Nothing wrong with your analysis, but it's probably worthless. Buy VLS80 or the Blackrock equivalent etc and do something more rewarding than fund analysis.
    Misanthrope in search of similar for mutual loathing
    • Alexland
    • By Alexland 7th Aug 18, 6:30 AM
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    Alexland
    Try not to get caught up on short term quartile performance. Have a deep think about your volatility tolerance and the types of assets you want to be invested in for the long term.

    Alex
    • funkey_monkey
    • By funkey_monkey 7th Aug 18, 10:46 AM
    • 353 Posts
    • 25 Thanks
    funkey_monkey
    Try not to get caught up on short term quartile performance. Have a deep think about your volatility tolerance and the types of assets you want to be invested in for the long term.

    Alex
    Originally posted by Alexland
    RL and BG are consistent first quartile performers over 5 year period according to Trustnet. Is that not considered an indication of a well managed fund?

    I intend to leave this in and to a certain extent 'forget about it'. Hence why I was initially looking at the VLS as they perform rebalancing etc within the cost.

    I like the thought of sustainable investing. Although, I can't see where the value is in RL Sustainable World Trust.
    Can someone please explain to me where the value is in it? Compared to the others, the yield is low and the OCF is high. I accept that as part of a balanced portfolio it will have a place.

    I've taken a quick look at the L&G Multi-Index 7. It has only 40% in UK/USA and a larger amount in emerging markets.
    • bostonerimus
    • By bostonerimus 7th Aug 18, 1:07 PM
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    bostonerimus
    I'm a big index fund advocate, but whatever multi-asset fund you go with you've made the most important decision and that's to invest something....so just do it. Make sure you are comfortable with the equity to bond ratio, make regular contributions and make some strategic adjustments every few years. So write the funds you like on pieces of paper, put them in a hat and pull one out.

    FYI I've followed a roughly 60/40 Vanguard index fund strategy for the last 30 years and average 8.5% annual return. I rebalance and actually adjusted my equity holding to around 75% when I retired because I have enough invested so that even large losses won't require me to lower my withdrawal rate. I got to that position without any complex planning, just early, consistent and aggressive saving into a simple portfolio of index funds....so what you do is probably more important than the funds you choose....within reason of course and the funds you have mentioned are all within reason.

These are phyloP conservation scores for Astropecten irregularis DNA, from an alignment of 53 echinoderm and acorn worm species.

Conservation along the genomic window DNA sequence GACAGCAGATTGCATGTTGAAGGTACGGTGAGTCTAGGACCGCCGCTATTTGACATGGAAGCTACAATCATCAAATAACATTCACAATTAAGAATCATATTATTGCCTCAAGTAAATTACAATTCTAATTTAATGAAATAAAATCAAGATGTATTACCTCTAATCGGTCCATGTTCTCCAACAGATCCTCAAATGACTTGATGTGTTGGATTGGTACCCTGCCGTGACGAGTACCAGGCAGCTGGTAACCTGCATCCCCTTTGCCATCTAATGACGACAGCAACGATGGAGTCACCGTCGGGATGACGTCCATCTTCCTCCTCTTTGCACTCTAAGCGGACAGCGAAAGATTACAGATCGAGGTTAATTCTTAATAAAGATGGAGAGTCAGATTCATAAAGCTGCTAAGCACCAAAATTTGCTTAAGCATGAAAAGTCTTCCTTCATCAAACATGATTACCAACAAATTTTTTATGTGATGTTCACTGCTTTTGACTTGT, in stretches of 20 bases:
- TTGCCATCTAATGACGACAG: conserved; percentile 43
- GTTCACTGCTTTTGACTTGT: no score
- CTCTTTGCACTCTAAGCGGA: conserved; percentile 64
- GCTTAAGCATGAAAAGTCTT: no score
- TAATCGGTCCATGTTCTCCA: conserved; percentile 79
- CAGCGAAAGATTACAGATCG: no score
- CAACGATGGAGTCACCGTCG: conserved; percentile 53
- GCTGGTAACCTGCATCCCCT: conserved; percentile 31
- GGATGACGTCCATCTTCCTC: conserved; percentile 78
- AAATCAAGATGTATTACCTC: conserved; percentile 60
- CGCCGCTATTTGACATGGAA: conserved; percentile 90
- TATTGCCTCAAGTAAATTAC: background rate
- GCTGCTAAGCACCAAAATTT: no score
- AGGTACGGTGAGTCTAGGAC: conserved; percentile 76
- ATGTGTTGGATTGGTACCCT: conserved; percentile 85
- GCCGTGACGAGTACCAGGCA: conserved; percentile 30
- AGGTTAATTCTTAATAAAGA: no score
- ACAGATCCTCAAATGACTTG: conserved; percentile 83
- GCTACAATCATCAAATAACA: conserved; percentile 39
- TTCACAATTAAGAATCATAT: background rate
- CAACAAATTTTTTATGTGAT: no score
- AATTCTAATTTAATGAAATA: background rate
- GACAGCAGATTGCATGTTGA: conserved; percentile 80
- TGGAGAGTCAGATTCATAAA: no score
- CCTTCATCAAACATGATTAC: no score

Misanthrope in search of similar for mutual loathing
    • funkey_monkey
    • By funkey_monkey 7th Aug 18, 10:36 PM
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    funkey_monkey
    Interesting diversion on this thread. My IFA has advised me that I have not fully invested my ISA allowance for this year - so I still have about 4.5k of my allocation.

    I've opened a LISA with 100 last year in order to register before the age cut-off. I've now got just over 4,000 of my annual ISA amount still to invest.
    My options are:
    1. Place it into my IFA managed portfolio - where the majority of my money is
    2. Put it into the LISA

    I won't be needing this money for a property - so it would just be for retirement. My LISA currently holds the 100 in a Vanguard LS80 fund within HL.

    I am aware that I cannot contribute to it after I am 50yo and nor can I draw down on it until I am 60yo.

    What should I do with this LISA? 25% top up from the Gov is a very healthy incentive. I can access the IFA managed ISA if needed and I do have additional savings elsewhere.

    I have just realised that instead of placing this money into a new fund that I could fund the ISA/LISA with it instead.

    I know the LISA has gotten a bad press and has plenty of clauses in relation to exit penalties, etc. However, is it an option for me here? I'd avoid tax on the money and I'd also get a 25% top up.

    I could examine the performance of the LS80 and decide if I wanted to move it, but I could simply add the 4k to it and that would get the money into the system - which is my stumbling block at the minute.

    If I contributed 4k per year from now, I'd have 40k plus an additional 10k from Gov and then plus any rises in the fund.

    What am I missing here - it seems too good to be true - as long as I live until 60yo!?!
    • Thrugelmir
    • By Thrugelmir 7th Aug 18, 11:06 PM
    • 61,363 Posts
    • 54,612 Thanks
    Thrugelmir
    I'm in two minds about UK exposure as I don't think a Hard Brexit will come to fruition as both sides, but specifically the UK, need a deal and the border needs resolution - I can sense an extension. What are peoples thoughts on this?